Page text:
Portland Symphony Orchestra
Nov. 20, 2016
by Christopher Hyde
A work that almost becomes a horn concerto was a fitting tribute to principal hornist John Boden, who will be retiring at the end of 2016 from the Portland Symphony Orchestra, after a career spanning 35 years.
Sunday affernoon’s concert began with a fine performance of Richard Strauss’ “Till Eulenspiegels lustige Streiche,” Op. 28, in which the hero is introduced, and sometimes portrayed by, a horn motif. Till is everyone’s lovable rascal, and his “merry pranks” contrast some of Strauss’ most elegant and noble melodies with slapstick orchestral carryings on.
When the law eventually caches up to Till and sentences him to the gallows, the scene-—perhaps a parody of Berlioz” “March to the Scaffold” in Symphony Fantastique—- is transformed from tragedy to comedy by a silly little tune on the flute, like the dropped handkerchief final bars in “Der Rosenkavalier,” indicating that all is well and his spirit lives on.
The Strauss was followed by Prokofiev’s Concerto No. 1 in D Major for Violin and Orchestra, Op. 19, in a brilliantly realized rendition by Benjamin Beilman. I couldn’t detect a single missed note in the fiendishly rapid and difficult score, which includes some really unusual dissonant double stops. More importantly, the young violinist realized the emotional content in some of the most lyrical passages Prokofiev ever wrote. The final extended note that concludes the work was pure magic, earning Beilman one of the rarely well-deserved standing ovations bestowed by a full house at Merrill Auditorium.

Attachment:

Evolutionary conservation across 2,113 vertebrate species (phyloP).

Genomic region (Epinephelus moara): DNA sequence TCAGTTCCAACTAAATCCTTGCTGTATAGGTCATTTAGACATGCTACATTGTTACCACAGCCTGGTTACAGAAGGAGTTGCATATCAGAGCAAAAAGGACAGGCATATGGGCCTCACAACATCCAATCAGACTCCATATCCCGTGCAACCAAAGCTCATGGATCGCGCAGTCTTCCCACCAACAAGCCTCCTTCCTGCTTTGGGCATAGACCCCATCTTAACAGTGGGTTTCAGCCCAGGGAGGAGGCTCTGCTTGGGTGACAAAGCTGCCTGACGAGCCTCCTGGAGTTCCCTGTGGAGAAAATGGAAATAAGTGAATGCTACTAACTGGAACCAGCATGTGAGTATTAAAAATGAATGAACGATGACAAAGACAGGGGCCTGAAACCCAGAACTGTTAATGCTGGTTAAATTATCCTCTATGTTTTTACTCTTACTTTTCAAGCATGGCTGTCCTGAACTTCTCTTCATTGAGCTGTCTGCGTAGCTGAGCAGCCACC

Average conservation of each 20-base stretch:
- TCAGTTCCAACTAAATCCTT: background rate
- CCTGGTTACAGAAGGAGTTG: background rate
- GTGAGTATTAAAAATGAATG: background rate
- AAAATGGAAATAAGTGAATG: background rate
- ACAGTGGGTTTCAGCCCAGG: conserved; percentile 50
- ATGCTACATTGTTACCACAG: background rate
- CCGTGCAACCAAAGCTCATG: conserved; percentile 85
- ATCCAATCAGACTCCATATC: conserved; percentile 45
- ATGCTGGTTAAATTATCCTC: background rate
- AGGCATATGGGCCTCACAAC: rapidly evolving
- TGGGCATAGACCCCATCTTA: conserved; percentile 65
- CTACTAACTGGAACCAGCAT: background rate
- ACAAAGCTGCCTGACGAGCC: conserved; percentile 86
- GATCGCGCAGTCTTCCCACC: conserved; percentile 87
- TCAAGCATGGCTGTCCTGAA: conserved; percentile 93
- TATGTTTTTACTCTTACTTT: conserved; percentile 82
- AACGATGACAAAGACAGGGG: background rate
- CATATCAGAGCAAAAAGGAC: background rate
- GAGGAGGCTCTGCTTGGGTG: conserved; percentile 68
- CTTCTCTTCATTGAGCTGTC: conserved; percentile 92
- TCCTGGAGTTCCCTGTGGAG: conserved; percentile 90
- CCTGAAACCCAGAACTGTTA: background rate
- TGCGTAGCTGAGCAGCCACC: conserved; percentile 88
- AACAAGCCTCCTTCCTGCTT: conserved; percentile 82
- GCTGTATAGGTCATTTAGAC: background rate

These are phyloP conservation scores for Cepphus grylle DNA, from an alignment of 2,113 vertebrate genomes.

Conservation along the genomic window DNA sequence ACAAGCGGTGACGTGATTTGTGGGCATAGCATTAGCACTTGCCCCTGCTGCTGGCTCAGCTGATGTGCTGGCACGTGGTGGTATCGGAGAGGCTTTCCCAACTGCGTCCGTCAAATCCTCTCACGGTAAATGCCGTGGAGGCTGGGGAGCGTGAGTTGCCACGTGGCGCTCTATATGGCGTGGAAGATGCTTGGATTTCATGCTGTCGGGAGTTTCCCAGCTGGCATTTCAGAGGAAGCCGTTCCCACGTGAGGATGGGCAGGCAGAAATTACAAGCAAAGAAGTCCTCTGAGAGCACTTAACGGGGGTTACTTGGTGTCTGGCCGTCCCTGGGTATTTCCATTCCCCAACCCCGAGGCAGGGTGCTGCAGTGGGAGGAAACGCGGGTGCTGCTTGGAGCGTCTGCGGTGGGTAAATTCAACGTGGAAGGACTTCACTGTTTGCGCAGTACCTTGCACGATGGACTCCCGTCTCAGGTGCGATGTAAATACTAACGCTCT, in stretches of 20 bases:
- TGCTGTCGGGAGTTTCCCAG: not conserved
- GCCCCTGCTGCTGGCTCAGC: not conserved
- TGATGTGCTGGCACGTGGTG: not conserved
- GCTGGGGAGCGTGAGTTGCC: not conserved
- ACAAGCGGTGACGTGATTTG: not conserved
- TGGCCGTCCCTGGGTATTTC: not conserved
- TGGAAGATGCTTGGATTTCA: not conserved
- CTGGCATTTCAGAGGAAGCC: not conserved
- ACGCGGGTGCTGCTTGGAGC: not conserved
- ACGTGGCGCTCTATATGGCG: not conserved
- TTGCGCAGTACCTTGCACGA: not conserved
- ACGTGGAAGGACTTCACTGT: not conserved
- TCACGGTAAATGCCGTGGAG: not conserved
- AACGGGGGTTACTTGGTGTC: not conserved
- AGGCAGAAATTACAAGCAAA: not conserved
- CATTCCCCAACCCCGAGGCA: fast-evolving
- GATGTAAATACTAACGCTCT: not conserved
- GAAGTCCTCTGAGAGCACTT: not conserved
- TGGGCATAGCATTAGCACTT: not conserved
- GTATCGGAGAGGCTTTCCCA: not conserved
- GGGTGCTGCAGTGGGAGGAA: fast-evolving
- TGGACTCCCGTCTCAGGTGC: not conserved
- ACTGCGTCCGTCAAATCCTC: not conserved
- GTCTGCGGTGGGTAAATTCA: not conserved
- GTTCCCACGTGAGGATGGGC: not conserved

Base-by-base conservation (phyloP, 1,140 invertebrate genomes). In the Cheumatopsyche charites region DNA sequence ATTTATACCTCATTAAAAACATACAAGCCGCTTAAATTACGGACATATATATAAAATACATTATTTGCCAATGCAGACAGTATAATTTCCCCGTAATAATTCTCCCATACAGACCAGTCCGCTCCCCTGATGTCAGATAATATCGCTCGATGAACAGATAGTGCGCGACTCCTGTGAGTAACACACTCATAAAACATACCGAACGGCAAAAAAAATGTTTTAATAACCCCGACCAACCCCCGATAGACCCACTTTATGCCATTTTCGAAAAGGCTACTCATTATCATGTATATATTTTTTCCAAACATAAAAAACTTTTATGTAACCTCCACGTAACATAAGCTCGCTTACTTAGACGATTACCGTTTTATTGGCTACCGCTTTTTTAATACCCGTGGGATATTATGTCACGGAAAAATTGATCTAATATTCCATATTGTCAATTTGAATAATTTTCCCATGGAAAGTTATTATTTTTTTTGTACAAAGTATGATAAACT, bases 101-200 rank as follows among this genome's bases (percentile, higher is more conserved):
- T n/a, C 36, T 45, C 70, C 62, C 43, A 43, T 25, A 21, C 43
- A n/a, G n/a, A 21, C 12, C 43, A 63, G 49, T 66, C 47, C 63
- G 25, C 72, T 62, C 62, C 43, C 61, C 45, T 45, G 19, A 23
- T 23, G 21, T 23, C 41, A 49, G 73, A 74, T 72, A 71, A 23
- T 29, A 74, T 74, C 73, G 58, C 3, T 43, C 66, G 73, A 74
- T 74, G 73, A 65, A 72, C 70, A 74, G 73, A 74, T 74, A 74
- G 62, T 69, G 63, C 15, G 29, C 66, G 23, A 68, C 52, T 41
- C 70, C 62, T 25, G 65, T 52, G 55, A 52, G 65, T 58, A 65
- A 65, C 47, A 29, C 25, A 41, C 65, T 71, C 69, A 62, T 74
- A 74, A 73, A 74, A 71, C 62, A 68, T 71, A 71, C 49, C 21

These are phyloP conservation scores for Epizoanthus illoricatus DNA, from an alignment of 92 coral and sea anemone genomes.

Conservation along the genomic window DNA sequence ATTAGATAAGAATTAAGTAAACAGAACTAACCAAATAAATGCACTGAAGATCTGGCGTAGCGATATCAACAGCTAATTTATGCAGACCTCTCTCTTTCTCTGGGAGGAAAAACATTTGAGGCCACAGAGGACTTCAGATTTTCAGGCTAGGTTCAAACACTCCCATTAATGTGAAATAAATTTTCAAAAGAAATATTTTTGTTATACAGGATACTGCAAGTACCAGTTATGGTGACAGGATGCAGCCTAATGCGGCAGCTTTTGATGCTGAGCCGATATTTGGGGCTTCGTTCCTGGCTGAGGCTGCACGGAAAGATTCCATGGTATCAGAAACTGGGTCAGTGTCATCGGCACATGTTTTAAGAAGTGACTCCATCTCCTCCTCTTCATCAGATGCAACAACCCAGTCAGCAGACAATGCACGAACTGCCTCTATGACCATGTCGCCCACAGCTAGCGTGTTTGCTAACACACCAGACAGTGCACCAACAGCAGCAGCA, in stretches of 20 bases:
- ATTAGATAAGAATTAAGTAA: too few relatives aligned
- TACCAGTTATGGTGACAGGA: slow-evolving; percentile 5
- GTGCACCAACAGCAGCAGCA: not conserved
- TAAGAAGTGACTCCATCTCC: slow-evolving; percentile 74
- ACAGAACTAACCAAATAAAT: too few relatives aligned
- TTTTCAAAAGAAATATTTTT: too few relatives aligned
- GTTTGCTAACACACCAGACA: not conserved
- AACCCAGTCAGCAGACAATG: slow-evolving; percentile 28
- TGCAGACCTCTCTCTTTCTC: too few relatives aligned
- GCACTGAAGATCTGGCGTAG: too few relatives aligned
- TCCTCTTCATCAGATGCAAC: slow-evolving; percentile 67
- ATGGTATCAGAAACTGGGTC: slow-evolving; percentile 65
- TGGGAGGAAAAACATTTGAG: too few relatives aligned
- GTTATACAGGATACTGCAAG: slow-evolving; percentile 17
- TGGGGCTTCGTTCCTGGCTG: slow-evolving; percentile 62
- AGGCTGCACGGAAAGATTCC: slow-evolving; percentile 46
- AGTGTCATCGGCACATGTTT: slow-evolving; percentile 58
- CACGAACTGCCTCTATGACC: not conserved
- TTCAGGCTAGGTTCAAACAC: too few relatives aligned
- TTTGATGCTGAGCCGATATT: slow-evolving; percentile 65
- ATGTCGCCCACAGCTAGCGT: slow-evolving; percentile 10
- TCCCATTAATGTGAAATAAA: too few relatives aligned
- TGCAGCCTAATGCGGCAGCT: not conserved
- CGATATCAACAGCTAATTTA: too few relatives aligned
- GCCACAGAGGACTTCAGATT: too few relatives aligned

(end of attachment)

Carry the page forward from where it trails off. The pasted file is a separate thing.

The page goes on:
Prokofiev’s genius shines through every bar, but his use of the harp’s metallic, bell-like sound, against the sostenuto of the violin, was something I had never heard before, once again illustrating the necessity of live performance.
After two well-played masterpieces,, the orchestra’s performance of the great Sibelius Symphony No. 5 in E-flat Major, (Op. 82) was a disappointment.
It began well, with a first movement full of the composer’s northern pantheism and the pedal point of the forest. (Sibelius liked Niagara Falls for its really low notes.). In contrast the second movement was cheerful, in its playful handling of a five-note motif on plucked strings.
The final movement, although it had some high points, was a failure. It is one of the longest and most glorious crescendos in orchestral history, and its gradual, almost imperceptible increase in volume portrays the great awakening of Nature. Perhaps conductor Robert Moody wanted to try something different from the traditional reading, but under his direction the gradual ascent to Olympus became more of a sine wave of ups and downs, totally dissipating the effect of the climax. The overlong rests in the concluding bars were icing on a fallen cake, completely over the top.
It, too, received a standing ovation.
Christopher Hyde is a writer and musician who lives in Pownal, He can be reached at firstname.lastname@example.org.